- Mysterious stories that give the reader half the tale and then prompts them to click into the article to read the full account.
- Celebrity headlines involving a rumour or ‘unseen’ pictures.
- Fear-inducing or unbelievable headlines.
6. Set strong passwords
Even though most websites are secure, there's always a chance someone may try to access or steal your information (as mentioned previously). A strong password is one of the best ways to defend your accounts and private information from hackers. Here’s a few tips on creating a strong password:
- Never use personal information such as your name, date of birth, email address or username. This information is often more publicly visible and will give cybercriminals a head-start in working out your password.
- Don't use similar passwords for each account. If a hacker discovers your password on one account, all your other accounts will become vulnerable.
- Make the password at least 12 characters long and consider using a “ passphrase ” rather than simply a password.
- The key to a good passphrase is randomness — the words you use to create a passphrase should not have an obvious connection between them. A good passphrase example is glazing-hiker-angular-decanter-novel, while a passphrase like onion-carrot-garlic-potato would be much easier to crack.
Alternatively, you can use a password manager (such as LastPass or Dashlane). Many of the best password managers will automatically generate passwords for you. Since your password manager securely stores all your passwords and other login credentials, you can let it create unique passwords that are as long and complex as you like. The longer they are, the harder they’ll be to crack. Just make sure the password to access your password manager is really hard to crack!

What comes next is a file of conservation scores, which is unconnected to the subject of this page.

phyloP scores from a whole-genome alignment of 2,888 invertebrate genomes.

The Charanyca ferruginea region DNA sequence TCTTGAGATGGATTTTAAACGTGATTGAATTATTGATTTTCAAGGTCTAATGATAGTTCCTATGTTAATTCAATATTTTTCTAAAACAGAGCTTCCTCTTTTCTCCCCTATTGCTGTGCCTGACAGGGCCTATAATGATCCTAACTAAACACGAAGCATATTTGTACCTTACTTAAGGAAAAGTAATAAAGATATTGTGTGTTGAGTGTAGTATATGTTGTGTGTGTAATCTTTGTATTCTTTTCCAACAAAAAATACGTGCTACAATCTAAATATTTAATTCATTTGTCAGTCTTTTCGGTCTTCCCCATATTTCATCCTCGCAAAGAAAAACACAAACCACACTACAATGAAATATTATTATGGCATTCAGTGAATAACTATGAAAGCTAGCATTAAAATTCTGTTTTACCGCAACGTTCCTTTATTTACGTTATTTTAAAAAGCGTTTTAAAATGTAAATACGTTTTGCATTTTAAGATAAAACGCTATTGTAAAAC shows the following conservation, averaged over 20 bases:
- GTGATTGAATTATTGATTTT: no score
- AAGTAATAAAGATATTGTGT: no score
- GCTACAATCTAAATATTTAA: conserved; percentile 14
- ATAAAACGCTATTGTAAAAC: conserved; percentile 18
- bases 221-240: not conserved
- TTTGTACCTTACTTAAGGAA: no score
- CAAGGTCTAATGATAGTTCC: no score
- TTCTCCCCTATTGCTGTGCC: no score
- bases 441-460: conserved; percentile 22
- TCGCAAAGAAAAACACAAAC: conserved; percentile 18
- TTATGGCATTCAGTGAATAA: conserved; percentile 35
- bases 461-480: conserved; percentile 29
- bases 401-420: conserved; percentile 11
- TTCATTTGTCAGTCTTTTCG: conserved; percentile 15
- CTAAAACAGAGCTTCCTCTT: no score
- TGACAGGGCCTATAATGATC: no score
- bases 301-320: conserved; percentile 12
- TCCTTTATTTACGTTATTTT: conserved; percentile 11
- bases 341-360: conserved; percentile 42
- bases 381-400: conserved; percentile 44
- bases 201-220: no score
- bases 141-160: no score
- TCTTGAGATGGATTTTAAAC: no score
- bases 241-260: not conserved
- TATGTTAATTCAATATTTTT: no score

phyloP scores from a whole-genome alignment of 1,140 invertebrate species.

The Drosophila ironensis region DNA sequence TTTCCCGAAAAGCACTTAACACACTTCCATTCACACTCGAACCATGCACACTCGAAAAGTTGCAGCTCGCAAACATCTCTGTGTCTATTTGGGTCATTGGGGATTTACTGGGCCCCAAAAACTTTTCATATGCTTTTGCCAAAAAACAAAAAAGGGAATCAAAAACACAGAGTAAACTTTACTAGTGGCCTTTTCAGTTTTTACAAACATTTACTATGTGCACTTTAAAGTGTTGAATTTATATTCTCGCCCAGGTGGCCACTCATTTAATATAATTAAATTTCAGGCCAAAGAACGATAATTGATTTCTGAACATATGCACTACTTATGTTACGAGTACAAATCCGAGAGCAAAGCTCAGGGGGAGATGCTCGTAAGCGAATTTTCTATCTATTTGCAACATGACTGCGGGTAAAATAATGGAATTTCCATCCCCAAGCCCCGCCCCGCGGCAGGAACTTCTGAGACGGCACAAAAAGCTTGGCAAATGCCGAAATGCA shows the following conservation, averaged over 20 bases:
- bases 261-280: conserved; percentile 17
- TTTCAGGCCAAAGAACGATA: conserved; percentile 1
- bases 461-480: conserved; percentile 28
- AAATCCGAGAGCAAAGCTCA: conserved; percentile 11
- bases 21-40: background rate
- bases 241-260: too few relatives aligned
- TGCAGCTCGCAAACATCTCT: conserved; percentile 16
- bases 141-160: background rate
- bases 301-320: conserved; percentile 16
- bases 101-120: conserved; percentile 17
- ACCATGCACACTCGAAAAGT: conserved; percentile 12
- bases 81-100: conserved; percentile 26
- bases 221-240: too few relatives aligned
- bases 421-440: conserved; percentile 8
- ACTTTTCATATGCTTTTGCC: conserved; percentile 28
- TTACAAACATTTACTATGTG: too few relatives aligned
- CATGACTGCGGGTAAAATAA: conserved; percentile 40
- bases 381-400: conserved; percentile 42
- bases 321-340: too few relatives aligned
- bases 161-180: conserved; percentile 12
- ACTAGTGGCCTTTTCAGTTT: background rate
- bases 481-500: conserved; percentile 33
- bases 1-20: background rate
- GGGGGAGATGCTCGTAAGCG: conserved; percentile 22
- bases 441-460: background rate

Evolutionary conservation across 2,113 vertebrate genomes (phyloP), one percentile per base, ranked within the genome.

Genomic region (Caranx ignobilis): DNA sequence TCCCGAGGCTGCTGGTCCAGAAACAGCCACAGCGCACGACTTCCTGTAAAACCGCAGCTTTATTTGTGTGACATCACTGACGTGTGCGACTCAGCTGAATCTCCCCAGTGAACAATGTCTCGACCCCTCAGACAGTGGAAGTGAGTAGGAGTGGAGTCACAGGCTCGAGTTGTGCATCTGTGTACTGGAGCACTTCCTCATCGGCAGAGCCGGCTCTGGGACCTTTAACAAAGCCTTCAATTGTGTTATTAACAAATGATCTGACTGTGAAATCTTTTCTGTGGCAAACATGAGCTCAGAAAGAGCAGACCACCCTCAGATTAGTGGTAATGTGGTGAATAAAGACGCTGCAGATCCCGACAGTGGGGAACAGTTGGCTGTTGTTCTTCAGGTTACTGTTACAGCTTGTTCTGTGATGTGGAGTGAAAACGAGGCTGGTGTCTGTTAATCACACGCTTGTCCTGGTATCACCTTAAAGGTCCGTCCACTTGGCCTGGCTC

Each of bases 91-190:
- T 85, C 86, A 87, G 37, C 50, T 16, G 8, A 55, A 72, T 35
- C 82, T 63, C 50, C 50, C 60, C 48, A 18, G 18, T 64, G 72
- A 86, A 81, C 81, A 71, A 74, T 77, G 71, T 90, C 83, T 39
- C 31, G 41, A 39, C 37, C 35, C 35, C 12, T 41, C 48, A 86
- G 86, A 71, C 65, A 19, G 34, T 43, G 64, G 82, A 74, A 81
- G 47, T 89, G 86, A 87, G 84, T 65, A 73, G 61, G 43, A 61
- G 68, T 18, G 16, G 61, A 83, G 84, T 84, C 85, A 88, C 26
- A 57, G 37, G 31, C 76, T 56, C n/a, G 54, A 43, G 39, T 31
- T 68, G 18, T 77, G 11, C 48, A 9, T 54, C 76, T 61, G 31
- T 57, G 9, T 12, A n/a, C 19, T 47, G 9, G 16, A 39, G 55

7. Update your internet browser
For higher safety and security when using the internet, you should always run the latest version of your chosen browser. Doing this will help to ensure you have better security, better browsing speed, better website compatibility and as a whole a much better experience.
8. Avoid unsafe websites
Before you enter any card details or personal information on a website, it’s important to verify that the information is transmitted and stored properly. Once your information is entered online, it is transmitted as plain text for anyone to intercept. To avoid this, make sure that the website is encrypted over a secure connection. There’s two things to look out for:
- HTTPS — one sign to look for is in the URL of the website. A secure website’s URL should begin with “https” rather than “http”. The “s” at the end of “http” stands for secure and is using an SSL (Secure Sockets Layer) connection. Your details will be encrypted (concealed) before being sent to a server.
- Lock icon — another sign to look for is the “lock” icon that is displayed somewhere in the window of your web browser. Different browsers may position the lock in different places, but in general, the icon can be found to the left of the website’s URL. Make sure to click on the “lock” icon to verify that a website is trustworthy. Do not simply look for the icon and assume a website is secure. Your web browser will have detailed information on the website’s authenticity if you click on the icon, so be sure to read this carefully before entering any of your information on the site.